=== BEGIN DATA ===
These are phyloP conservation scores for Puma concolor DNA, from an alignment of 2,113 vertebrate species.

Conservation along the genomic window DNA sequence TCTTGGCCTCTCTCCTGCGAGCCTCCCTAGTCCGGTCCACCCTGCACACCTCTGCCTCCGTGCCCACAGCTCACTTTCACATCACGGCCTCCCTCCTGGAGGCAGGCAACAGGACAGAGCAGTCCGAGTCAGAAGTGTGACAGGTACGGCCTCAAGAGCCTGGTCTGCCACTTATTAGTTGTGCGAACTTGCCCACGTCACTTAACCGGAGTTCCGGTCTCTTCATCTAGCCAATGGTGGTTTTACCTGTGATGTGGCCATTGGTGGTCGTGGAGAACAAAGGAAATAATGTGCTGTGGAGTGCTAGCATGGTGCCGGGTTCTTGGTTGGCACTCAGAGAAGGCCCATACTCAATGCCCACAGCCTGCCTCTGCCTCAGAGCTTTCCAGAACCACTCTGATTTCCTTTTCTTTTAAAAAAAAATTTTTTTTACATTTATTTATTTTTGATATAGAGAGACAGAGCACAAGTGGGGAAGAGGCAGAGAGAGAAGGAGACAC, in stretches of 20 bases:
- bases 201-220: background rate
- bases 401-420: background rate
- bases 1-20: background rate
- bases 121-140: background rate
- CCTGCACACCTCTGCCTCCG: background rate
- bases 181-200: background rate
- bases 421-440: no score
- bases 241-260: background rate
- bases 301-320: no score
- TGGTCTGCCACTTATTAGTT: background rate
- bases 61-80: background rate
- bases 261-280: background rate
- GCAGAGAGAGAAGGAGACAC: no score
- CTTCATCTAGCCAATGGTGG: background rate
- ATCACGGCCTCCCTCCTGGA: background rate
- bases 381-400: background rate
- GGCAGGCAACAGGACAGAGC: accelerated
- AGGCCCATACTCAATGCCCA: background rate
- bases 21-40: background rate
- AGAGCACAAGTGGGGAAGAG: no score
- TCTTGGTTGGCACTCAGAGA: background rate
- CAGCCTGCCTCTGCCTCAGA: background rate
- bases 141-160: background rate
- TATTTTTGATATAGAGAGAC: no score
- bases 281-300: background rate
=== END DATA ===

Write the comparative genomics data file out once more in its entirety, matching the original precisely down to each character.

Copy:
These are phyloP conservation scores for Puma concolor DNA, from an alignment of 2,113 vertebrate species.

Conservation along the genomic window DNA sequence TCTTGGCCTCTCTCCTGCGAGCCTCCCTAGTCCGGTCCACCCTGCACACCTCTGCCTCCGTGCCCACAGCTCACTTTCACATCACGGCCTCCCTCCTGGAGGCAGGCAACAGGACAGAGCAGTCCGAGTCAGAAGTGTGACAGGTACGGCCTCAAGAGCCTGGTCTGCCACTTATTAGTTGTGCGAACTTGCCCACGTCACTTAACCGGAGTTCCGGTCTCTTCATCTAGCCAATGGTGGTTTTACCTGTGATGTGGCCATTGGTGGTCGTGGAGAACAAAGGAAATAATGTGCTGTGGAGTGCTAGCATGGTGCCGGGTTCTTGGTTGGCACTCAGAGAAGGCCCATACTCAATGCCCACAGCCTGCCTCTGCCTCAGAGCTTTCCAGAACCACTCTGATTTCCTTTTCTTTTAAAAAAAAATTTTTTTTACATTTATTTATTTTTGATATAGAGAGACAGAGCACAAGTGGGGAAGAGGCAGAGAGAGAAGGAGACAC, in stretches of 20 bases:
- bases 201-220: background rate
- bases 401-420: background rate
- bases 1-20: background rate
- bases 121-140: background rate
- CCTGCACACCTCTGCCTCCG: background rate
- bases 181-200: background rate
- bases 421-440: no score
- bases 241-260: background rate
- bases 301-320: no score
- TGGTCTGCCACTTATTAGTT: background rate
- bases 61-80: background rate
- bases 261-280: background rate
- GCAGAGAGAGAAGGAGACAC: no score
- CTTCATCTAGCCAATGGTGG: background rate
- ATCACGGCCTCCCTCCTGGA: background rate
- bases 381-400: background rate
- GGCAGGCAACAGGACAGAGC: accelerated
- AGGCCCATACTCAATGCCCA: background rate
- bases 21-40: background rate
- AGAGCACAAGTGGGGAAGAG: no score
- TCTTGGTTGGCACTCAGAGA: background rate
- CAGCCTGCCTCTGCCTCAGA: background rate
- bases 141-160: background rate
- TATTTTTGATATAGAGAGAC: no score
- bases 281-300: background rate